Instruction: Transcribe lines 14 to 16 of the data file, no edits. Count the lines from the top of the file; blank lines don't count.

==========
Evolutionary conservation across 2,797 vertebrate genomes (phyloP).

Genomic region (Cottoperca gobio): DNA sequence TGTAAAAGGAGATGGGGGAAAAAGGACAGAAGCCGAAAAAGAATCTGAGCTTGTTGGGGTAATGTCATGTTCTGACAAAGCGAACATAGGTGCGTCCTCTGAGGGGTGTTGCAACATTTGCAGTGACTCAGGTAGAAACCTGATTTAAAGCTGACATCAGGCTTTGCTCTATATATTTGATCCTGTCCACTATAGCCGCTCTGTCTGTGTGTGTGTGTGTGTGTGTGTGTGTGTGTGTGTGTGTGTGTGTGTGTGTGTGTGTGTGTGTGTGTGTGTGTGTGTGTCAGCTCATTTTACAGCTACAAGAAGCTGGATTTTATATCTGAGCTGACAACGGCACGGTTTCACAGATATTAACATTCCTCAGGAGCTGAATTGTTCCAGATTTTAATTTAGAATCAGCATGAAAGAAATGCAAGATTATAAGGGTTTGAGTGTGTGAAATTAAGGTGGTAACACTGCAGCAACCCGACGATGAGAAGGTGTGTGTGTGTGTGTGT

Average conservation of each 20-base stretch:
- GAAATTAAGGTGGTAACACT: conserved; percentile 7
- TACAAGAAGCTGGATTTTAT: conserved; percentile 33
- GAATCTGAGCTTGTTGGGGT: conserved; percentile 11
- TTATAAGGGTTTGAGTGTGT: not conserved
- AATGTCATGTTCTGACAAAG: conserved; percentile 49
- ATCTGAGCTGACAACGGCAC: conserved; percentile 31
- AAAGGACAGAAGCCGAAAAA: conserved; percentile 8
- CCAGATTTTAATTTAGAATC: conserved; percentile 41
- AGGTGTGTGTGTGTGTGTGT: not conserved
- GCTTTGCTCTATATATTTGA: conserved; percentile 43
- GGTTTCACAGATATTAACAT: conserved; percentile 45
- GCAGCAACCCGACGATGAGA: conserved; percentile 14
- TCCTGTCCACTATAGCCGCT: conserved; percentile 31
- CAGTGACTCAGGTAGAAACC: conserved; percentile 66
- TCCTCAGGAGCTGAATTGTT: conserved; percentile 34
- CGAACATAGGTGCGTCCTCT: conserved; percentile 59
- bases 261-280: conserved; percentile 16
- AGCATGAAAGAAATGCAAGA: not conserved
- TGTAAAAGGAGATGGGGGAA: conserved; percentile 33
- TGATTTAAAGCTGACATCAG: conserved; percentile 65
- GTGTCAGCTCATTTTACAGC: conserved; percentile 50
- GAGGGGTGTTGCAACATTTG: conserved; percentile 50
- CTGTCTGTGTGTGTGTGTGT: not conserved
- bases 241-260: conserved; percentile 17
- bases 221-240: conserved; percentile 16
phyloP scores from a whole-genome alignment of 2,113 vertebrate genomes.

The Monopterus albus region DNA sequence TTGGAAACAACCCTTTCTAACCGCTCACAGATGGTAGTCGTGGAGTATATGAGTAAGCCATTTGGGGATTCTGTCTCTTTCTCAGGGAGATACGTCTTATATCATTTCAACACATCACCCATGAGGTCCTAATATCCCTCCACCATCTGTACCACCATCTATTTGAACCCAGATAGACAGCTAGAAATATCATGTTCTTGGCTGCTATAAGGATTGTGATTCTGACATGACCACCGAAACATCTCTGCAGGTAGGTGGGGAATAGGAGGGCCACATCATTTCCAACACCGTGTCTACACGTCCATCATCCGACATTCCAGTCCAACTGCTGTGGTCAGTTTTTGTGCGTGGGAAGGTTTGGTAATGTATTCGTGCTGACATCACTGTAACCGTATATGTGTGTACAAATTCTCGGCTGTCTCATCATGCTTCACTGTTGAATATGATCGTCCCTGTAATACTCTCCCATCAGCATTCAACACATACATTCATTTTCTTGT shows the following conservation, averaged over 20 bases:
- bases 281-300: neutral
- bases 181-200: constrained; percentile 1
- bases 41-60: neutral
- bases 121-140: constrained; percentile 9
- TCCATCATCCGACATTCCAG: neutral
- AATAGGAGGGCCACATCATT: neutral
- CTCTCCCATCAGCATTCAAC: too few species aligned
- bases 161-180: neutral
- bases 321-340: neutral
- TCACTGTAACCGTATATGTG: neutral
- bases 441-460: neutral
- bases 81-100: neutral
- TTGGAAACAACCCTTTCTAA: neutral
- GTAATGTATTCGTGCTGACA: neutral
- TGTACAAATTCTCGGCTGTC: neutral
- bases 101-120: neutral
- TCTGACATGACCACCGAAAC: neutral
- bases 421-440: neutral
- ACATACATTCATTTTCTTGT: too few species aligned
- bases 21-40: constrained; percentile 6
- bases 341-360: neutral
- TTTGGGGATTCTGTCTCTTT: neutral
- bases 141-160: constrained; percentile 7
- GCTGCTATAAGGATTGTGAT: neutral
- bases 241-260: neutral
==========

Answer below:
- GGTTTCACAGATATTAACAT: conserved; percentile 45
- GCAGCAACCCGACGATGAGA: conserved; percentile 14
- TCCTGTCCACTATAGCCGCT: conserved; percentile 31